London: Male fireflies that try to attract mates with a flash of light also seduce the females with a gift -- a spermatophore package or a capsule containing sperm and nourishment for the female.
Researchers from Tufts University in Boston, US, found that females preferred males that had the largest, most nourishing gift, BBC reported. The team presented their findings at the First Joint Congress on Evolutionary Biology in Ottawa, Canada.
Sara Lewis, who has been studying fireflies for 20 years, and Adam South used LED lights to mimic the flashes of "amorous" male fireflies, the report said.
The scientists showed one group of females the artificial male flashes in patterns and durations that had been proven attractive in previous studies.
Another group of females saw "unattractive" flashes.
In the wild, females are very "picky" about which males they reveal themselves to during the courtship. Females only "flash back" to males they are attracted to.
In the experimental set-up, after several minutes of the courtship flashing, males and females were paired together in miniature chambers.
The scientists filmed the incident under infrared illumination to see what was happening when the lights went out.
The video footage revealed that females were more likely to mate with males that had larger nuptial gifts to offer.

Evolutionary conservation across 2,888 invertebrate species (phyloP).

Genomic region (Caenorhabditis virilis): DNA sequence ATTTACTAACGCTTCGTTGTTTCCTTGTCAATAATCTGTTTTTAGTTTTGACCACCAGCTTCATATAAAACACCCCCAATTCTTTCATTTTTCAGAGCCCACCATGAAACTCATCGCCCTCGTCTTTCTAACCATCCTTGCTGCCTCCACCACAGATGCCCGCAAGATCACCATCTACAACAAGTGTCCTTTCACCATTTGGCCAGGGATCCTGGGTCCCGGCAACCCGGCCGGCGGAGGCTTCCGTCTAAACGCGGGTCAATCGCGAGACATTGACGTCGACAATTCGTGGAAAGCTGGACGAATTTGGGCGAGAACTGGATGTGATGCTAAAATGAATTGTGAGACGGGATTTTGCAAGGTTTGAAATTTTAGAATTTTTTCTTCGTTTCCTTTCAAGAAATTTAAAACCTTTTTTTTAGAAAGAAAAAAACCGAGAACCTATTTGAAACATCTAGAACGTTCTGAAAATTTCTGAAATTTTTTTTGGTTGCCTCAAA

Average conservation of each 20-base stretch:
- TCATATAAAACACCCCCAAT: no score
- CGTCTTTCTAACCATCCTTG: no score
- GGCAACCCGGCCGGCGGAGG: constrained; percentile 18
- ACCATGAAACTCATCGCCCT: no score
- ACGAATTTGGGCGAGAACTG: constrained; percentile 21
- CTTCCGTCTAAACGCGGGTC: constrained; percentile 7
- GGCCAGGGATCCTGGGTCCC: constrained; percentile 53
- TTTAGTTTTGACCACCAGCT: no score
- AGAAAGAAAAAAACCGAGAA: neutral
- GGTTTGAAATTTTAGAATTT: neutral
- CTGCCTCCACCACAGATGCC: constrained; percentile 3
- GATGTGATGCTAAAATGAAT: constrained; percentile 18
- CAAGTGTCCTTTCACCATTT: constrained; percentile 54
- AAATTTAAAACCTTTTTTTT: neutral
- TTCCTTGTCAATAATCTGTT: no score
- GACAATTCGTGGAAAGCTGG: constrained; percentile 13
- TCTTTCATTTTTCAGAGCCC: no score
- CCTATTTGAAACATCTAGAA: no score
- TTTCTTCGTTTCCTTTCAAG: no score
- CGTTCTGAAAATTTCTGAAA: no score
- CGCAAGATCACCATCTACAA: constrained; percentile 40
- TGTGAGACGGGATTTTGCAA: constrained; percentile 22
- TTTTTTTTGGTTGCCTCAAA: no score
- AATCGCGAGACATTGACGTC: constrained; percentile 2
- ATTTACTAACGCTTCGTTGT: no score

Once the males and females were together, the quality of the flashes did not seem to affect the outcome of their meeting.
However, since the spermatophore is transferred internally, it was not clear how the female uses the size of this gift to decide whether to mate with a male.
South said "attractive flashes only seem to benefit males during the early stages of firefly courtship".
"Initially, flashes are important. But once males make physical contact, females switch to the alternative cue," he said.
"If we had stopped studying the mating habits of fireflies after the flashing stopped, we would have missed this amazingly complex and incredible story," he said.
Other insects that accept gifts are female Paratrechalea ornata spiders that receive food parcels wrapped in perfumed silk from suitors, while the male fruit-fly or Drosophila subobscura regurgitates a nutritional soup for its female.